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Roast Levels vs. Strength Levels - What's the Difference?
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Roast Levels vs. Strength Levels - What's the Difference?

Roast levels, strength levels, caffeine levels; it can all get a bit confusing. We’ve already got a blog (which you can read here) that of clears some of these things up, but as a coffee company that produces both Nespresso® compatible pods alongside wholebean and grounds, we run into an extra set of issues that do tend to make things a bit blurry.

Why do we have two different number scales?

Unfortunately, industry standards are standard, no matter how we’d like to change them - and the fact that we now have two different scales comes from the fact that we sell two different products.

The Pod Scale

On the one hand, you have the Nespresso-orientated strength scale. As explained in our blog, this can be a slightly problematic number for many members of the coffee industry but as it is now so widely used when describing coffee pods, it’s something we’ve come to adopt, and is now used across all our pod products.

The Bean & Ground Scale

The second scale (which is much more common amongst industry professionals) is what we’re bringing in now with our new bean and ground range - and that is linked to roast.

So, how does our new roast scale work?

It’s simple. The higher the number, the darker the roast. And from this, you’ll get a very good idea of exactly what type of coffee you’ll be getting. It might not tell you how much caffeine you’ll be getting in your cup of Honduran coffee, but it will give you a very good idea of what to expect, taste-wise, when you take that first sip.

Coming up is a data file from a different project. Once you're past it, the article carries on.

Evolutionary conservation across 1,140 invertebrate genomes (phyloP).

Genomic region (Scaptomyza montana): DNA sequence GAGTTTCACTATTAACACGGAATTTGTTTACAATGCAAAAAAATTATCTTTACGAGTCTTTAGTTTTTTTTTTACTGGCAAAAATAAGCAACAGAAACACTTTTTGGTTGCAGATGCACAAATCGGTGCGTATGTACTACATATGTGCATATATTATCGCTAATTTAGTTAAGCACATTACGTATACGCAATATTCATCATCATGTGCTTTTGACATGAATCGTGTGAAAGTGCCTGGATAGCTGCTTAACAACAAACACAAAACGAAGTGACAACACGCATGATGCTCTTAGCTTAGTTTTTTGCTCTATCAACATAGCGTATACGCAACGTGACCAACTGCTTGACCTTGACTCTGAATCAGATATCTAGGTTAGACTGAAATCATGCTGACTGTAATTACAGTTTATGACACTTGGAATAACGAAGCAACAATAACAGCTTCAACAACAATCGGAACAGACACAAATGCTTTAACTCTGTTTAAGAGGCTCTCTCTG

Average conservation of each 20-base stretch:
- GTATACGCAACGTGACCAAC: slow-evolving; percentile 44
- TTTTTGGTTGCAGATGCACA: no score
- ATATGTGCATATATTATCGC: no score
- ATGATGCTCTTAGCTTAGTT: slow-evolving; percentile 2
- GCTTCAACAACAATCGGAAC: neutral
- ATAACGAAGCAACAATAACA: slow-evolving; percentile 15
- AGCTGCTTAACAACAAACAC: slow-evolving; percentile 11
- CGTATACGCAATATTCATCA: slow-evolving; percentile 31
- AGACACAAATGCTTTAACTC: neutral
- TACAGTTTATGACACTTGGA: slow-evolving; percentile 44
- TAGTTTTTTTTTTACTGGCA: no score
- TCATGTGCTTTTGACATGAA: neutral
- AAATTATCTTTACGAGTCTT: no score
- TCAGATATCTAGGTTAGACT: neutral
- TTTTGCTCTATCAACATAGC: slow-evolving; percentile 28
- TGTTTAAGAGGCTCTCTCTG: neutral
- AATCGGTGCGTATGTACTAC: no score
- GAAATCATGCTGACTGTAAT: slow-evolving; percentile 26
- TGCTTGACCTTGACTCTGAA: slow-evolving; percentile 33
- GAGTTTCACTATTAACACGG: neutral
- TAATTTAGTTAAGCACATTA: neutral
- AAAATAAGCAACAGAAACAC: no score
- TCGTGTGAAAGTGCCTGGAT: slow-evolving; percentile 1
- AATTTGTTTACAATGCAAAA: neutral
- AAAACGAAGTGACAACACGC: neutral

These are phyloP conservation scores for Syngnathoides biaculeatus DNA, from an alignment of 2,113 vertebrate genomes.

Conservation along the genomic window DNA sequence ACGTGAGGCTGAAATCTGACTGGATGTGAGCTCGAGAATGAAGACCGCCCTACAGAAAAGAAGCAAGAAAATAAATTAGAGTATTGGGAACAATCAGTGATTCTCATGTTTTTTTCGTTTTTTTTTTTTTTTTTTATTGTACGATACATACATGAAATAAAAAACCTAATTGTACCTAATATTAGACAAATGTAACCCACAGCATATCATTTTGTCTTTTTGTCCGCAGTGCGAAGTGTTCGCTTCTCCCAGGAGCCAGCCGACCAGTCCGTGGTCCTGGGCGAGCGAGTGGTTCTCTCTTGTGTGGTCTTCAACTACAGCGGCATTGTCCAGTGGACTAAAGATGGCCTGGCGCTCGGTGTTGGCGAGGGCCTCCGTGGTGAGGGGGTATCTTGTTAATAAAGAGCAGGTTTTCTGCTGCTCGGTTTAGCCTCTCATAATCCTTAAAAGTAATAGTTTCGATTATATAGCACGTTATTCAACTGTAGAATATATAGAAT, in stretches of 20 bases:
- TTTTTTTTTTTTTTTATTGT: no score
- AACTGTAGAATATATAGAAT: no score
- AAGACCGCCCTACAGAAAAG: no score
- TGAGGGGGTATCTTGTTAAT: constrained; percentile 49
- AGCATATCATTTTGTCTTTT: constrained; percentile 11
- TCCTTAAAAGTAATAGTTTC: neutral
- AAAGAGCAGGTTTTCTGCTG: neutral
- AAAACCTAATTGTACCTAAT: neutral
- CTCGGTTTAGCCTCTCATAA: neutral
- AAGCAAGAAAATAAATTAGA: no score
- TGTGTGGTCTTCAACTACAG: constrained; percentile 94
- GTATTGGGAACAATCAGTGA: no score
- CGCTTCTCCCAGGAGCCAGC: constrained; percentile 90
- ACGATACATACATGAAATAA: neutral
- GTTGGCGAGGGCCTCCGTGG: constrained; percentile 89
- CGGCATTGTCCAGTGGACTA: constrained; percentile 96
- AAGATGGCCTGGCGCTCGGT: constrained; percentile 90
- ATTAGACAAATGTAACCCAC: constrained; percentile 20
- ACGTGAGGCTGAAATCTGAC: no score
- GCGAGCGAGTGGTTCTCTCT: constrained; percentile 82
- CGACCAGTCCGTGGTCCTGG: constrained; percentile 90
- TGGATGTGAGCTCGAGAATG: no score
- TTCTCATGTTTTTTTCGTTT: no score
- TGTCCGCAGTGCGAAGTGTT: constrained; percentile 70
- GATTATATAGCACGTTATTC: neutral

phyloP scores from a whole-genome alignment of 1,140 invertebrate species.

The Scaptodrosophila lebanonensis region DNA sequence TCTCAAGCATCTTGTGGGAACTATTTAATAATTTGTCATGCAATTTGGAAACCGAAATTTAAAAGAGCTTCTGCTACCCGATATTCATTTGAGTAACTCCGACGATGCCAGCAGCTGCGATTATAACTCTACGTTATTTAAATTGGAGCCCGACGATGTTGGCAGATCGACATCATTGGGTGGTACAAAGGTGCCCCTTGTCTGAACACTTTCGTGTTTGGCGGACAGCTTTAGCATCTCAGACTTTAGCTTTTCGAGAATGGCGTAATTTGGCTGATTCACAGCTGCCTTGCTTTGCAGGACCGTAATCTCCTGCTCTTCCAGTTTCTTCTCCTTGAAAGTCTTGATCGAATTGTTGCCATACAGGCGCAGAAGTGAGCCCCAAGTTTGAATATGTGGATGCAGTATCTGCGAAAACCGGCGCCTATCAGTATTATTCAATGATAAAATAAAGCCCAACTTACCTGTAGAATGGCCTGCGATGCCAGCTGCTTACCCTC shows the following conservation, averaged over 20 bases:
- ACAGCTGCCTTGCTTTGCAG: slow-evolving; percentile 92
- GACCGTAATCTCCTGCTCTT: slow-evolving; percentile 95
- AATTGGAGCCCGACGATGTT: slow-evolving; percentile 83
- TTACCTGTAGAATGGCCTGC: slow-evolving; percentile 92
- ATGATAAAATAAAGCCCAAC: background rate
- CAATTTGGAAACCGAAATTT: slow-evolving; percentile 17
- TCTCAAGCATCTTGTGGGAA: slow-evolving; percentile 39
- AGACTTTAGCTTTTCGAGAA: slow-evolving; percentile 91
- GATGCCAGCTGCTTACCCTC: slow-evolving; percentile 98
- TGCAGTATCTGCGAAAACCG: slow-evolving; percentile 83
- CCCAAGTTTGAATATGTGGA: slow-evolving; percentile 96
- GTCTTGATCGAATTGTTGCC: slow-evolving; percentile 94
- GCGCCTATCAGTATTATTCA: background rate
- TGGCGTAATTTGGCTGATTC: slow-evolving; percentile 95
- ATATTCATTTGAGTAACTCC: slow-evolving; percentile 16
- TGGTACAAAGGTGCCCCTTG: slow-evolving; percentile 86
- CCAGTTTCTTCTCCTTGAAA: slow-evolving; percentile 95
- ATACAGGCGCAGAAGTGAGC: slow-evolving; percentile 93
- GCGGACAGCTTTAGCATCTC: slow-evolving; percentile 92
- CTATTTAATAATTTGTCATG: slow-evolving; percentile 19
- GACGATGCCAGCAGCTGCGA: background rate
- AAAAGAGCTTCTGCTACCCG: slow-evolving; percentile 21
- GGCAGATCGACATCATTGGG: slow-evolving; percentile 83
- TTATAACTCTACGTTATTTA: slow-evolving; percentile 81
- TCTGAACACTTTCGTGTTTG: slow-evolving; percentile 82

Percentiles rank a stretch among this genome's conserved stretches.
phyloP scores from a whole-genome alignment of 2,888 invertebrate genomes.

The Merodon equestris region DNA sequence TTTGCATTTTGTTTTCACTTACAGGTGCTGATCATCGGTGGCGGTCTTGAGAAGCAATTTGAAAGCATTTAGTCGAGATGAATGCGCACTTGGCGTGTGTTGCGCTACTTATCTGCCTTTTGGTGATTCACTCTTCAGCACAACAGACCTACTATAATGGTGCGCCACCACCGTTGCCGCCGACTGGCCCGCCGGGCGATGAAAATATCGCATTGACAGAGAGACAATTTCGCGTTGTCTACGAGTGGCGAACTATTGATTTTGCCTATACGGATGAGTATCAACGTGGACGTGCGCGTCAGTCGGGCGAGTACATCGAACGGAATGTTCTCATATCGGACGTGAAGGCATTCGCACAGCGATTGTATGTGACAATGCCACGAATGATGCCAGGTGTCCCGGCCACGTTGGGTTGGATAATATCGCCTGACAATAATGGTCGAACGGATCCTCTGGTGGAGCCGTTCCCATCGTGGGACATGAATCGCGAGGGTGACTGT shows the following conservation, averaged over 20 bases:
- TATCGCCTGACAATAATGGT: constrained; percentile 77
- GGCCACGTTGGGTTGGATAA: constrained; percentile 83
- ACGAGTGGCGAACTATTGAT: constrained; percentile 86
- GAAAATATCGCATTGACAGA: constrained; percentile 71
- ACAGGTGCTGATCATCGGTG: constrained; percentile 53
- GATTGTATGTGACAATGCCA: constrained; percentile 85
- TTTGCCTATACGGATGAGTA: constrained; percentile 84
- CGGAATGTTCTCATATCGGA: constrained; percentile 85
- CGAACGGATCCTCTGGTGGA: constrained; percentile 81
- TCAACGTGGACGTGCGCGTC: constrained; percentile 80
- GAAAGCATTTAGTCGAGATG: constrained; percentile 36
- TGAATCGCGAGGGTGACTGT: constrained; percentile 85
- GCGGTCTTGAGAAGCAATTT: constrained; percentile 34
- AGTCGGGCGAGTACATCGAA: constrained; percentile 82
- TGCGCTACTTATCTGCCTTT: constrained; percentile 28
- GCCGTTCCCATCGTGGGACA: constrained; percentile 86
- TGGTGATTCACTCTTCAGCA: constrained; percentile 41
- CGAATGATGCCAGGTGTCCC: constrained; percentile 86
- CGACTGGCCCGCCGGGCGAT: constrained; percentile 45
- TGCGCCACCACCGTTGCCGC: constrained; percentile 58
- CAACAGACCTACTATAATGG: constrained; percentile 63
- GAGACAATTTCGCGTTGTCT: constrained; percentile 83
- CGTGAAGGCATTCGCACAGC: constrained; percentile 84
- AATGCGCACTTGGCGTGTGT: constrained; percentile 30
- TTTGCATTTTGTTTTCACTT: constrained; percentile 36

Roast level matters less for coffee pods as you’re dealing with a very small amount of coffee brewed in a very specific way, but when it comes to bean and ground coffee, roast really is king.

Light Roast - 3 and below

With an emphasis on higher, floral notes, lightly roasted coffees are bright and full of flavour; perfect for those looking to explore the unique and  the unexpected.

Medium Roast - 4-5

Generally speaking, the most common level when it comes to roasting coffee. It preserves the more unusual, exciting elements of high quality coffees whilst keeping them grounded in chocolate-heavy bodies that are generally deeper and longer on the tongue.

Medium-Dark Roast - 6 and above

Roasted for longer, flavours of fruit, nut & citrus are transformed into smoky notes of ripe berries, dark chocolate and sticky-treacle. Especially good when looking for a good continental, espresso-style coffee.

Still not clear?

Hopefully this has made our strength scale nice and clear, but if you have any questions or issues (or just plain don’t agree with us!), please don’t hesitate to get in touch at



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